Note (12/2015): Hi there! I'm taking some time off here to focus on other projects for a bit. As of October 2016, those other projects include a science book series for kids titled Things That Make You Go Yuck! -- available at Barnes and Noble, Amazon and (hopefully) a bookstore near you!

Co-author Jenn Dlugos and I are also doing some extremely ridiculous things over at Drinkstorm Studios, including our award-winning webseries, Magicland.

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· Categories: Physics
What I’ve Learned:

Acoustic levitation: be uplifted by the sound.
“Acoustic levitation: be uplifted by the sound.”

Imagine you found an insect in your bathtub — a beetle, say. And also imagine that you’re a kind and compassionate soul — or maybe you actually are, in which case bully for you, Gandhi — and you want to move the beetle outdoors without harming it. That’s where the situation gets a bit complicated, because:

You don’t want to grab the bug, because you might accidentally bend a leg or antenna or something.

Also, you don’t want to catch the bug in a box or glass, because that’s cruel — and we’ve already established you’re a tree-frenching envirohippie paragon. At least for the duration of this thought experiment.

And really, you don’t want to touch the bug at all, because it’s gross. I don’t care how you feel about Mother Nature’s skittering nightmares. Nobody’s touching them on purpose. Ew.

So what do you do? It seems like yelling at the beetle to get the hell out of your bathtime sanctuary wouldn’t help — but actually, it might. If you could yell in a very specific and consistent way, and get the insect in just the right spot, and also maybe have a machine do the yelling for you, to make it less stressful for everyone.

(After all, what did that disgusting little bug ever do to you, other than rubbing its filthy thorax all over your tub?)

If you could produce just the right sort of sound waves, at a high enough volume and a suitable frequency, you could actually lift that beetle off its porcelain perch into mid-air, without ever physically touching it. The process is called acoustic levitation, and can be a lifesaver for manipulating things you don’t want to touch. Even with a Kleenex.

Acoustic levitation — or sonic levitation, as it’s sometimes called — relies on the force of sound waves colliding with an object. Under normal circumstances, this force is tiny. It might nudge a few atoms around, but it’s too weak to get anything fancy accomplished.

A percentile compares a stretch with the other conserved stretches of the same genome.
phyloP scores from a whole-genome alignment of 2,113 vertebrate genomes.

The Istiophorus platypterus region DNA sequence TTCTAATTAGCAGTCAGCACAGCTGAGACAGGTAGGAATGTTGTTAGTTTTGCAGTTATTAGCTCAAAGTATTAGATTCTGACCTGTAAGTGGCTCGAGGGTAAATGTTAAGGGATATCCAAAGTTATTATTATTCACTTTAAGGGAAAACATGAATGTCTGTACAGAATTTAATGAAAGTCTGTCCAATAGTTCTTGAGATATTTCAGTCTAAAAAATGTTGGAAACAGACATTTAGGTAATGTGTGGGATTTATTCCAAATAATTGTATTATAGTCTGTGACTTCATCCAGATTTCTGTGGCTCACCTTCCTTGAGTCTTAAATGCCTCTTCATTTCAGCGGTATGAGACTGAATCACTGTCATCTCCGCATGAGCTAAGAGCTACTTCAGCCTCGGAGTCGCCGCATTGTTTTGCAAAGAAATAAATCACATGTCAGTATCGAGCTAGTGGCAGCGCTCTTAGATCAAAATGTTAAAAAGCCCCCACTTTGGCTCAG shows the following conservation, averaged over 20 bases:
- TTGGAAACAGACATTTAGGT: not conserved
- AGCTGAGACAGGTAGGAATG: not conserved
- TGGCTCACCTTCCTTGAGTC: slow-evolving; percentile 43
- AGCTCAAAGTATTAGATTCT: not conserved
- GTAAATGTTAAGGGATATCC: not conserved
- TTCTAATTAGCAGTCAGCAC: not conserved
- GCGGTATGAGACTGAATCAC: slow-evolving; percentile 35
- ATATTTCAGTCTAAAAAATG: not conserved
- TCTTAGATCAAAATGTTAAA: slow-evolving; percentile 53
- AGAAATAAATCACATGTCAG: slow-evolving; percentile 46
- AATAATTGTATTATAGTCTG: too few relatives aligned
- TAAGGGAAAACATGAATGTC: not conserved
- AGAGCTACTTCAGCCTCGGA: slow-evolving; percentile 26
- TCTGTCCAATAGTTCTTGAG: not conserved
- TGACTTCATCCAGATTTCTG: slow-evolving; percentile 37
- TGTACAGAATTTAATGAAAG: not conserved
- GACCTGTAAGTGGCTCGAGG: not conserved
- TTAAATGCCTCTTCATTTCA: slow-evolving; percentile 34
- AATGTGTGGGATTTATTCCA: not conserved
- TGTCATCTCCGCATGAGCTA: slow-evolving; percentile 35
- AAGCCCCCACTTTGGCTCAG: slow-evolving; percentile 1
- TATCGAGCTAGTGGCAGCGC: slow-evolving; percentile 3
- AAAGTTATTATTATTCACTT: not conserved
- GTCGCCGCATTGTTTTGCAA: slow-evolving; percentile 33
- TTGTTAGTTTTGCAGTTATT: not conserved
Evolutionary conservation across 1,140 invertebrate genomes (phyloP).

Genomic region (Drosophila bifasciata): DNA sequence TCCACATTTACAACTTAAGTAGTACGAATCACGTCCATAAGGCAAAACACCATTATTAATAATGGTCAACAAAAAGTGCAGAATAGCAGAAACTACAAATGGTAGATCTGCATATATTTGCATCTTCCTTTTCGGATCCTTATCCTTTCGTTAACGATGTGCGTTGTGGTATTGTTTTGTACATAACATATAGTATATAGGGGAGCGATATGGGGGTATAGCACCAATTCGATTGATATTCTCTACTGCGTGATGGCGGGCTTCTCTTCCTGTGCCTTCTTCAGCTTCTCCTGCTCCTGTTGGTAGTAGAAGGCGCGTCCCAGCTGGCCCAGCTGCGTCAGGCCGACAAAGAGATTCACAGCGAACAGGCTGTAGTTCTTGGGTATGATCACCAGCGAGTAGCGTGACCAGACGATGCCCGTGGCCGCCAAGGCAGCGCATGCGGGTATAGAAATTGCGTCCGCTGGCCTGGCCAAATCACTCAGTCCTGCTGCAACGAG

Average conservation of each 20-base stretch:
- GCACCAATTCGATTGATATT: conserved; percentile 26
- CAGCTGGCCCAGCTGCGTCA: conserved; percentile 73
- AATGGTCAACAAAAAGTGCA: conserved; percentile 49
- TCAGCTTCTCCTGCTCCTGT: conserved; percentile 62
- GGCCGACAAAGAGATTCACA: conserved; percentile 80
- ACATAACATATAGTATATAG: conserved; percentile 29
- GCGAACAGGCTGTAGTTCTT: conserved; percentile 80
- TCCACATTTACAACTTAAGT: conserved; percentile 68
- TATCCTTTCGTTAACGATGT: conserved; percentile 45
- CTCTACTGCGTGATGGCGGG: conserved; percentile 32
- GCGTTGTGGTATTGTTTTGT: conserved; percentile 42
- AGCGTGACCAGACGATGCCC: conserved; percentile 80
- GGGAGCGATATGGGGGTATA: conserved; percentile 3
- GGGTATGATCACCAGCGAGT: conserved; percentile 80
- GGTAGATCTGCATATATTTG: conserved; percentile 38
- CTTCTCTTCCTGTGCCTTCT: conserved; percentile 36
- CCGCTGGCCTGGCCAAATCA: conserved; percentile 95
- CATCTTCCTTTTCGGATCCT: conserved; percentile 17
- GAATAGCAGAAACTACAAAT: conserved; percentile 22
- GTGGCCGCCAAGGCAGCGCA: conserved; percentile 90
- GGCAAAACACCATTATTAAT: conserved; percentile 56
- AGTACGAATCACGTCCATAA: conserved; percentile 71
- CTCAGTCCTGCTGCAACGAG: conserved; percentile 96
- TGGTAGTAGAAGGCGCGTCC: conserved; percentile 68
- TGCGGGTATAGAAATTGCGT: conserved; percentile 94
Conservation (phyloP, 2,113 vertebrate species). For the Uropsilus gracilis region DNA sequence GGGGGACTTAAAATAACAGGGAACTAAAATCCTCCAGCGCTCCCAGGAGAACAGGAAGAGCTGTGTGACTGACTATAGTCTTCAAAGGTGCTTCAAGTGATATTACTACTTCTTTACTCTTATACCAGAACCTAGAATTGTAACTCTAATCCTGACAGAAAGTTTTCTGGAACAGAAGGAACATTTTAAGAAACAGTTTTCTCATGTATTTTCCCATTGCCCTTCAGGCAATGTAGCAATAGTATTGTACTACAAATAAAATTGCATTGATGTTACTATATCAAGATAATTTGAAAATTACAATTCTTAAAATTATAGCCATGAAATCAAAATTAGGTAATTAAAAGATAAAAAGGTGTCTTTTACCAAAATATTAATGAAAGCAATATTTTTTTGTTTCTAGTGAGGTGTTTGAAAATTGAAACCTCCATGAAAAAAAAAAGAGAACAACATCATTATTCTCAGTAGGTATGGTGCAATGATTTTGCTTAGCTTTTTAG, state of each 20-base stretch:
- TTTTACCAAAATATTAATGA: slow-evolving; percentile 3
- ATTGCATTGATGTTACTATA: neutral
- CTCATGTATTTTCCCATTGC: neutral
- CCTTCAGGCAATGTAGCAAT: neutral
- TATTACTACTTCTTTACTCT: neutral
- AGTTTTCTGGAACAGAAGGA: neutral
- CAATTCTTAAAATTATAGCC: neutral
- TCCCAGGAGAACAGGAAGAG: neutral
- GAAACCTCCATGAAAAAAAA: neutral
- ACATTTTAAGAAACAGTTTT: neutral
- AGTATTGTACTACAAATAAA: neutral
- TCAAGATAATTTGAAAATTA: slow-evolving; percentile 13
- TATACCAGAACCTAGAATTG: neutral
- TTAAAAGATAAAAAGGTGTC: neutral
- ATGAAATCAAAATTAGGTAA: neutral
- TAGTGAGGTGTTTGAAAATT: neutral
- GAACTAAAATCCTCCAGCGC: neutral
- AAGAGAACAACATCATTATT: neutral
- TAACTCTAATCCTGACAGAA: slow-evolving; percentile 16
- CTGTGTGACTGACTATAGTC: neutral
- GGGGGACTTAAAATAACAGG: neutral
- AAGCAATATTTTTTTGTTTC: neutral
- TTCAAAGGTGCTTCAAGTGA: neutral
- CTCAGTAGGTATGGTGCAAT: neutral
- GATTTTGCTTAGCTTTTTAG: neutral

However. If you concentrate enough sound waves together, then channel your inner Nigel Tufnel and turn the volume all the way up to 11, those puny nudges multiply into a force that can defy gravity — at least when applied small objects, like that bathtub beetle. Or a computer chip. Or an unstable chemical.

Of course, it helps to use “ultrasonic” signals — those outside the range of human hearing — lest you blast out your own eardrums trying to float a butterfly off your medicine cabinet. Typical volumes for effective acoustic levitation signals are 150 decibels and higher.

That’s basically the equivalent of listening to a NASA rocket launch from the comfort of a chair that’s been strapped to the bottom of the solid fuel booster. Or sharing an elevator with Donald Trump. But because human ears can’t “pick up” ultrasonic frequencies, we’re not deafened by the prodigious ruckus being created by acoustic levitation experiments. We’re also too big to be lifted off the floor by those experiments — and that’s where the beetles and other small objects come in.

There are many advantages to holding something in the air using only sound. Those computer chips, for example, could be examined — or even manufactured — with a complete panoramic view, and no worries about using electromagnetic forces for levitation, either. Chemicals can be mixed or tested without fear of breaking their container, because there is no container. And yes, maybe you could get an insect out of your bathroom without needing a desperate shower yourself.

Mostly, scientists are working on the computer chips and chemicals sort of applications for acoustic levitation. But maybe a beetle crawling up some egghead’s shower head will get them moving on the last one, too. We can only hope.

In the meantime, researchers have managed to move objects around with sound, too. With the right mix of frequencies, sources and intensity, levitated objects can be made to dance, move and travel around the acoustic field. This opens up huge possibilities for what acoustic levitation can do in fields from manufacturing to medicine. Maybe someday, we’ll all have kits that will float those bathroom beetles right out the window to freedom, No muss, no fuss.

In the meantime, I suggest yelling at the bugs as loud as you can. That might not get rid of them, but at least other people will probably come running. They’ll probably know what to do. Or at least bring a Kleenex.

Image sources: LiveScience (acoustically-levitated beetle), Cool Advices, Brooklyn Magazine (Nigel Tufnel, going to 11), Salon (Trump, mid-dump)

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